Don't be schooled. Learn your facts on how GDPR is actually affecting Credit Checks. | Kinaesis

Don't be schooled. Learn your facts on how GDPR is actually affecting Credit Checks.

By Benjamin Peterson ·

Don't be schooled. Learn your facts on how GDPR is actually affecting Credit Checks.

GDPR will force changes onto pre loan credit check processes. Benjamin Peterson, our Head of Data Privacy, takes you through what to expect and how to solve the problems this will create.

Some banking processes are more GDPR-sensitive than others. Pre-loan credit checks, that depend on modelling and analytics are very significant in GDPR terms. While consuming large amounts of personal data, they also involve profiling and automated decision making - two areas on which GDPR specifically focuses. Despite their importance, many have been assuming that these processes won’t be hugely impacted by GDPR. After all, credit checking is so fundamental to what a bank does - surely it’ll turn out that credit checks are a justified use of whatever personal data we happen to need?

Recent guidance from the Article 29 Working Party – the committee that spends time clarifying GDPR, section by section – has demolished that hope, imposing more discipline than expected. October’s guidance on profiling and automated decision-making does three things: adjusts some definitions, clarifies some principles and discusses some key edge cases. It’s surprising how tweaking a few terms can make credit checking and modelling seem far more difficult, in privacy terms.

Yet, in many ways, the new guidance throws banks a lifeline. First, though, let’s map out the problematic tweaks at a high level:

Credit checking is not deemed ‘necessary in order to enter a contract’. Lenders had hoped that credit checks might be considered as such and thus justified in GDPR terms.
Automated decision-making is prohibited by default. Lenders had hoped automated decision-making would not attract significant extra restrictions.
Credit refusal can be deemed ‘of similar significance’ to a ‘legal effect’. Lenders had hoped credit decisions would not be given the same status as legal effects – due to the restrictions and customer rights that accompany them.

So, there are small tweaks that could prove hard work for data and risk owners. Banks will have to make sure that their credit checking and modelling processes stick to GDPR principles. Processes such as data minimisation and the various rights to challenge, correct and be informed will prove tricky to follow when other regulators need to audit historical models!

But we can protect ourselves. One thing we can do is avoid full automation; fully automated decision-making has stringent constraints but adding a manual review sidesteps them. We also need to stick close to the general GDPR principles. For example, data minimisation - this can mean controlling data lifecycle and scope by utilising clever desensitisation and anonymisation to satisfy audit and model management requirements. This will keep you on the right side of GDPR.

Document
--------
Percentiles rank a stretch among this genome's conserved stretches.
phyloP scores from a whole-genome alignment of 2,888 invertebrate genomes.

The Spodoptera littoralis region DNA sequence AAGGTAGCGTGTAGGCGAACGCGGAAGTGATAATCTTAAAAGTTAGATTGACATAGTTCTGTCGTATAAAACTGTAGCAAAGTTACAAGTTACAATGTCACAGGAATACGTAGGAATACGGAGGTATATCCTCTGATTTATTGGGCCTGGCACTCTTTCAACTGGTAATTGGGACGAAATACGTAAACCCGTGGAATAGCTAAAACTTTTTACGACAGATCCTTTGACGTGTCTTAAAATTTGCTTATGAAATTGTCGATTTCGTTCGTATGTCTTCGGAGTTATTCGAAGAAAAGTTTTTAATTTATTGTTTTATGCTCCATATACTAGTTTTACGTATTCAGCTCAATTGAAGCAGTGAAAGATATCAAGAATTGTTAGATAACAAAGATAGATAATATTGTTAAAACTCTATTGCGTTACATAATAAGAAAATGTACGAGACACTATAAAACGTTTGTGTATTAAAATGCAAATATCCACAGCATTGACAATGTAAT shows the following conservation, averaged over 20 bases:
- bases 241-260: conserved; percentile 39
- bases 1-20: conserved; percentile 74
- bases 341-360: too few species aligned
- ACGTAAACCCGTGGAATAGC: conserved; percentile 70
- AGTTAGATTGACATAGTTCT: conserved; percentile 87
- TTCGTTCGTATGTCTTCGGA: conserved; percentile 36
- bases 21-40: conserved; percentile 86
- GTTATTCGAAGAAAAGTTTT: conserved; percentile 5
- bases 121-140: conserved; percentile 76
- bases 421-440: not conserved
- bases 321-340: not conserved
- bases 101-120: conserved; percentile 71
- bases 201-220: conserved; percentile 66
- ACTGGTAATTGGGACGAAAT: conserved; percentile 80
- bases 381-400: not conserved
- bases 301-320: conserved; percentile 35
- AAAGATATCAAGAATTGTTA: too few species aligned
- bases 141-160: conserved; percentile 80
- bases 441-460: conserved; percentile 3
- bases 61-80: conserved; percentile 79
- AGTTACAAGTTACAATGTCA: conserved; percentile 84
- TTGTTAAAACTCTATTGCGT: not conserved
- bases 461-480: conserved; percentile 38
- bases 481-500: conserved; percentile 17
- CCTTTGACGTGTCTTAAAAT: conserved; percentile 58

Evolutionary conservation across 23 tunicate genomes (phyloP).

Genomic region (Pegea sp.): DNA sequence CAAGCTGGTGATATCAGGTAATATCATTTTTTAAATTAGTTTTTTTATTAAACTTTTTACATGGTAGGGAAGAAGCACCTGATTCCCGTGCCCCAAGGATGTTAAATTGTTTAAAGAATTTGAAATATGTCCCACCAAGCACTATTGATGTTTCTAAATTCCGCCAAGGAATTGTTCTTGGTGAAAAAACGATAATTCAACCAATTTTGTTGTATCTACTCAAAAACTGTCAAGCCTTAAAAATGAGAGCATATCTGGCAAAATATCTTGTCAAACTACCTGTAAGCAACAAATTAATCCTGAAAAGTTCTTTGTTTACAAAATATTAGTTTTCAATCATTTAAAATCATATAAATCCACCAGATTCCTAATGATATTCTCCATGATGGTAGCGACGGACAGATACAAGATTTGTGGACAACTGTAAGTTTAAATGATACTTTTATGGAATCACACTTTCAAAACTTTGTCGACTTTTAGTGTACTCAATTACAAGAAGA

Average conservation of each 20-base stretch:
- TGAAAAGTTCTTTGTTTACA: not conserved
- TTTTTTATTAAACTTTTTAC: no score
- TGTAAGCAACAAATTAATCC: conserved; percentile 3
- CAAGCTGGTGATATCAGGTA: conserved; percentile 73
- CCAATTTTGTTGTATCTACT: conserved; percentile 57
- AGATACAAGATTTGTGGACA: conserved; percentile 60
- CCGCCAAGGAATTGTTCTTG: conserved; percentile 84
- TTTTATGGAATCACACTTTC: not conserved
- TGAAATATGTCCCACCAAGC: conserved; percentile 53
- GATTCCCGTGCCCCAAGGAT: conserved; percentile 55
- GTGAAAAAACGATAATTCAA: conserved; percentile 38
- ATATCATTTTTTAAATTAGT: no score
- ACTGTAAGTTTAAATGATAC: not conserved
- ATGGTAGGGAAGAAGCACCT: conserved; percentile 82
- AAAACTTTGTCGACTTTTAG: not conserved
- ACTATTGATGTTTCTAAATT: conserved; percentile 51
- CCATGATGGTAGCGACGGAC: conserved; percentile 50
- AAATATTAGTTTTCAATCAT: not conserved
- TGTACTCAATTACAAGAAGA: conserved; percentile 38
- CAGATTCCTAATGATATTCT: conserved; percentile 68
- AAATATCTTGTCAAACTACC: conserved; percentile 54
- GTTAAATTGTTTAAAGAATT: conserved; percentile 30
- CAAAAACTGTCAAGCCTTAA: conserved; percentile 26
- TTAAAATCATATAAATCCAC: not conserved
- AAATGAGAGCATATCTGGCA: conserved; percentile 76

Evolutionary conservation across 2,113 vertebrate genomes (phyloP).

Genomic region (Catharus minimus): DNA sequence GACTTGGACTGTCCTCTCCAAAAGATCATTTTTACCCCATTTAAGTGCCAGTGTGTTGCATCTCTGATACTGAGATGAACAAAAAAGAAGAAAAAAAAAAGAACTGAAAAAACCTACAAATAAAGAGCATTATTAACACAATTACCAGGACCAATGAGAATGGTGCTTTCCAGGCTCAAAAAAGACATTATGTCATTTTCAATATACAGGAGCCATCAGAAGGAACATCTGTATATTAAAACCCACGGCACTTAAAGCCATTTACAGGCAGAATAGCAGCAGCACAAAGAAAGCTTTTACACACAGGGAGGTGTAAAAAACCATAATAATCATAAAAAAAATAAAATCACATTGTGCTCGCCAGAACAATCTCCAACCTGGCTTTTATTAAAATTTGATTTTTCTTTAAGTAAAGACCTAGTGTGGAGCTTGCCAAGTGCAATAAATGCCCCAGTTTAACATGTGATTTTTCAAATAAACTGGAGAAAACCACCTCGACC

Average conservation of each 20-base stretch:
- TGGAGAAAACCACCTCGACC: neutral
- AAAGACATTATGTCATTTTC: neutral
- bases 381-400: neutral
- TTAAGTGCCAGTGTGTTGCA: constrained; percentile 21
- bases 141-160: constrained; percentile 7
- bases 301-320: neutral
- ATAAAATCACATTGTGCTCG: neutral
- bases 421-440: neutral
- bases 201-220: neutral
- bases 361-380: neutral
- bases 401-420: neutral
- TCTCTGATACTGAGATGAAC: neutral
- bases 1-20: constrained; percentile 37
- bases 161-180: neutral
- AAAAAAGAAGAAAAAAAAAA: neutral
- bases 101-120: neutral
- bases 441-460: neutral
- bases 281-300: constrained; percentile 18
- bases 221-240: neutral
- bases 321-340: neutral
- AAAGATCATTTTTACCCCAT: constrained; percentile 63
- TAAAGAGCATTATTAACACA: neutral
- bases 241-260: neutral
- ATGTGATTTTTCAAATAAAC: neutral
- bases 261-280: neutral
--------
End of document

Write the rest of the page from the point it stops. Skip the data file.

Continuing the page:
Additionally, the recent guidance contains a very interesting set of clarifications around processing justifications. The best kind is the subject’s consent. Establishing justification through necessity or unreasonable cost is complex and subjective; the subject’s consent is an unassailable justification. The recent guidance reinforces the power of the subject’s consent and tells banks how to make that consent more powerful still – by keeping subjects informed. The flip side is, of course, that the consent of an uninformed subject is not really consent at all and could lead to serious breaches.

So, well informed customers are an essential part of our solution for running credit checks and building models in the post-GDPR world. Fortunately, the Article 29 Working Party released detailed and sensible guidance on just how to keep them informed – here’s a high level summary:

· The bank should find a 'simple way' to tell the subject about each process in which their personal data will be involved.
· For each piece of personal information used, the subject should be told the characteristics, source and relevance of that information. Good metadata and lineage would make this task very easy.
· The bank need not provide exhaustive technical detail – it’s about creating a realistic understanding of the subject, not about exposing every detail of the bank’s logic.
· The guidance suggests using visualisations, standard icons and step by step views to create an easily understood summary of data usage and processes affecting the subject.

So, if you want your banking business to experience minimum impact from GDPR, one message is clear – you need to provide transparency to your customers, as well as your internal officers and auditors. Just as you provide various perspectives on your data flows to your various stakeholders, you’ll benefit from providing a simplified perspective to your customers. The metadata, lineage and quality information you’ve accumulated now has an extra use case: keeping your customers informed, so you are able to keep running the modelling and checking processes that you depend on.

Want more from our GDPR experts? Check out our governance solutions here. Or you can reach us on 020 7347 5666.